SALT LAKE CITY (AP) — An initiative to reform Utah’s nominating system failed to make the ballot after opponents convinced nearly 3,000 people to withdraw their name from a petition in support of the measure, election officials said Tuesday.
Initiatives on medical marijuana, redistricting and Medicaid expansion did make the ballot, officials announced, making them the first to be decided by Utah voters in 14 years.
Tuesday’s result is a victory for defenders of the current political system, but will also heighten questions about the ability to block initiatives from reaching voters. Republican Gov. Gary Herbert has spoken out against urging voters to withdraw names from petitions they’ve already signed and said last week the system ought to be rethought.
The failure keeps intact a dual-track process allowing Utah politicians to reach their party’s primary through one of two routes: either win the support of local delegates at a state convention or gather a certain number of signatures from voters. Critics say it gives too much power to ideologically rigid party insiders, but defenders argue it puts candidates on a level playing field no matter their campaign budget.
In deep red Utah, the stakes are large. In much of the state, a Republican nominee is a virtual shoo-in for office, so the battle over the party’s nomination can be vastly more important than the general election.
This year, the Count My Vote campaign pushed for changes to lower the number of signatures needed to reach the primary without going to convention, theoretically making that route more attractive. Opponents called it a slow but steady attempt to kill off the convention system.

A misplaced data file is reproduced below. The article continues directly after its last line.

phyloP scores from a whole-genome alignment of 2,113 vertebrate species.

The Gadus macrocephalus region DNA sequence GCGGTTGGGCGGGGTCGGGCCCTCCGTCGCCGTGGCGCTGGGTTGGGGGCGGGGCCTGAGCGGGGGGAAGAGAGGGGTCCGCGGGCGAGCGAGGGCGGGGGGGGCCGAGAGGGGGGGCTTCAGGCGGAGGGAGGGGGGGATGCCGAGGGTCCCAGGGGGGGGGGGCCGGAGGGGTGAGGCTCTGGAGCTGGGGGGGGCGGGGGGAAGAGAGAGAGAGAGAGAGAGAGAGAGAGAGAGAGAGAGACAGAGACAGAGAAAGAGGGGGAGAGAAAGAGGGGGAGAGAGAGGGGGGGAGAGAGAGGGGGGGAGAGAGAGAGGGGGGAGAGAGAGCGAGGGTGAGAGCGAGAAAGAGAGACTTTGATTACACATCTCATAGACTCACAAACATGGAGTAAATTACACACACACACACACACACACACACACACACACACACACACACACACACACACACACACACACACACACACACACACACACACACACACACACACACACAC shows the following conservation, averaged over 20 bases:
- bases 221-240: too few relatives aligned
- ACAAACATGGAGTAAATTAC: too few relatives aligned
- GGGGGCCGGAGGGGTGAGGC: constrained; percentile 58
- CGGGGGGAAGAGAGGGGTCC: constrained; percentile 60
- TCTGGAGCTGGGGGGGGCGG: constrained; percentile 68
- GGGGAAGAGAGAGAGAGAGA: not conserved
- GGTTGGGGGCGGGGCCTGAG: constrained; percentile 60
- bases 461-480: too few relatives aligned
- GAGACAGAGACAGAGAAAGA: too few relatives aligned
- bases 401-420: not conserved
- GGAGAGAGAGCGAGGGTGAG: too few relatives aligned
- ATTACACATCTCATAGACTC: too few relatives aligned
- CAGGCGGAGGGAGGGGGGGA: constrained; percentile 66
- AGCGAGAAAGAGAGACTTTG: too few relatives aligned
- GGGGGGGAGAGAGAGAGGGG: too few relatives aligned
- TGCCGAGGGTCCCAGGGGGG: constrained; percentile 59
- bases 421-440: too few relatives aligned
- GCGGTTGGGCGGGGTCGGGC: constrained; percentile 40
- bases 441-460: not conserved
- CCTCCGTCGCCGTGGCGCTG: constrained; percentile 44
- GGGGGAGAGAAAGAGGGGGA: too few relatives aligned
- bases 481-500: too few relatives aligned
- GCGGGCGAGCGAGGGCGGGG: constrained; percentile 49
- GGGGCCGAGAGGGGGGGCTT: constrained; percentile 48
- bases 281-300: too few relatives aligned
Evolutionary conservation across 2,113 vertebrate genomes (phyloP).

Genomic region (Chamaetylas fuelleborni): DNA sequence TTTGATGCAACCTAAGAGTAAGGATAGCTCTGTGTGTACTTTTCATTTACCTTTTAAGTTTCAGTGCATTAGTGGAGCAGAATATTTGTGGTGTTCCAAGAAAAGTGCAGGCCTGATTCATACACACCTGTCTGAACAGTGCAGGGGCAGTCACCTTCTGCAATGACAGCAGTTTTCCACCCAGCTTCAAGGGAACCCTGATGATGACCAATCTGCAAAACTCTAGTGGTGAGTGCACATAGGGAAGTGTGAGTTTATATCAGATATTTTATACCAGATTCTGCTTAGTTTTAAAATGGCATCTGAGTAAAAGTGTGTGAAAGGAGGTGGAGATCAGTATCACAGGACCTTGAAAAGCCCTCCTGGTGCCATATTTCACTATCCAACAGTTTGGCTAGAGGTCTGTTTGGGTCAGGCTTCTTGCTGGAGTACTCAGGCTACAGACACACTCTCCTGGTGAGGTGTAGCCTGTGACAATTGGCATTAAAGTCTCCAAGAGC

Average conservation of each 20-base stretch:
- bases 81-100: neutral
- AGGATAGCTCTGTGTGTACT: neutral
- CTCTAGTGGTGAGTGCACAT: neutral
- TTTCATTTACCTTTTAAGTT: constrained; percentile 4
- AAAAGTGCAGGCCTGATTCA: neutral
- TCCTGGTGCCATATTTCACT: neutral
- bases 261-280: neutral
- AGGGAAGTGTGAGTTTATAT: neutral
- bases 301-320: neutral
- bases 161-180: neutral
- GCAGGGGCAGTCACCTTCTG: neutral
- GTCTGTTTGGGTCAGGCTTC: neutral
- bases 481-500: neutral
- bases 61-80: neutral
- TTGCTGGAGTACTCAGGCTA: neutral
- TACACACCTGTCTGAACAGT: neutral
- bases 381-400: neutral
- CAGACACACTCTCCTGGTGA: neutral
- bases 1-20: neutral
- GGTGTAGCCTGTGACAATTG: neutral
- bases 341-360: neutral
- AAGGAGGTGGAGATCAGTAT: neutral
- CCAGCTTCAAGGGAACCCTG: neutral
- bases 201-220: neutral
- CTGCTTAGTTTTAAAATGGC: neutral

In early May, they appeared to be a lock for the ballot by hitting certain thresholds statewide and in at least 26 of Utah’s 29 Senate districts, according to preliminary data from the state election office.
But then opponents sprung in action. Campaigners with the anti-initiative Keep My Vote campaign went door-to-door asking those same voters to withdraw their signatures.
Keep My Vote Director Brandon Beckham said many voters had been misled into signing the petition and didn’t stand by it.
“It wasn’t really hard to tell them the truth,” he said. “Quite frankly, I was surprised at the high success rate we had.”
In the end, the initiative met thresholds in only 23 of 29 Senate districts.
Count My Vote Executive Co-chair Rich McKeown said his group would soon be filing a lawsuit against the state over additional signatures he thinks should have counted.
“We are persuaded that there are thousands, literally, of signatures that should have been validated but have not been,” he said. “What we’re saying is that human beings did it. Human beings potentially made errors.”
Keep My Voice sued Lt. Gov. Spencer Cox last week, accusing him of bias and failing to perform election duties. That case will continue despite his office’s certification, Beckham said.
Opponents of the medical marijuana initiative had also encouraged voters to withdraw their names from a petition to put it on the ballot.
More than 1,400 did so, but that wasn’t enough to halt it from securing a spot on the ballot.
Still, that initiative is also headed to court. Opponents have claimed it violates the state’s constitution and, since marijuana remains outlawed at the federal level, would force state employees to aid and abet criminal behavior.
Written by JULIAN HATTEM, Associated Press
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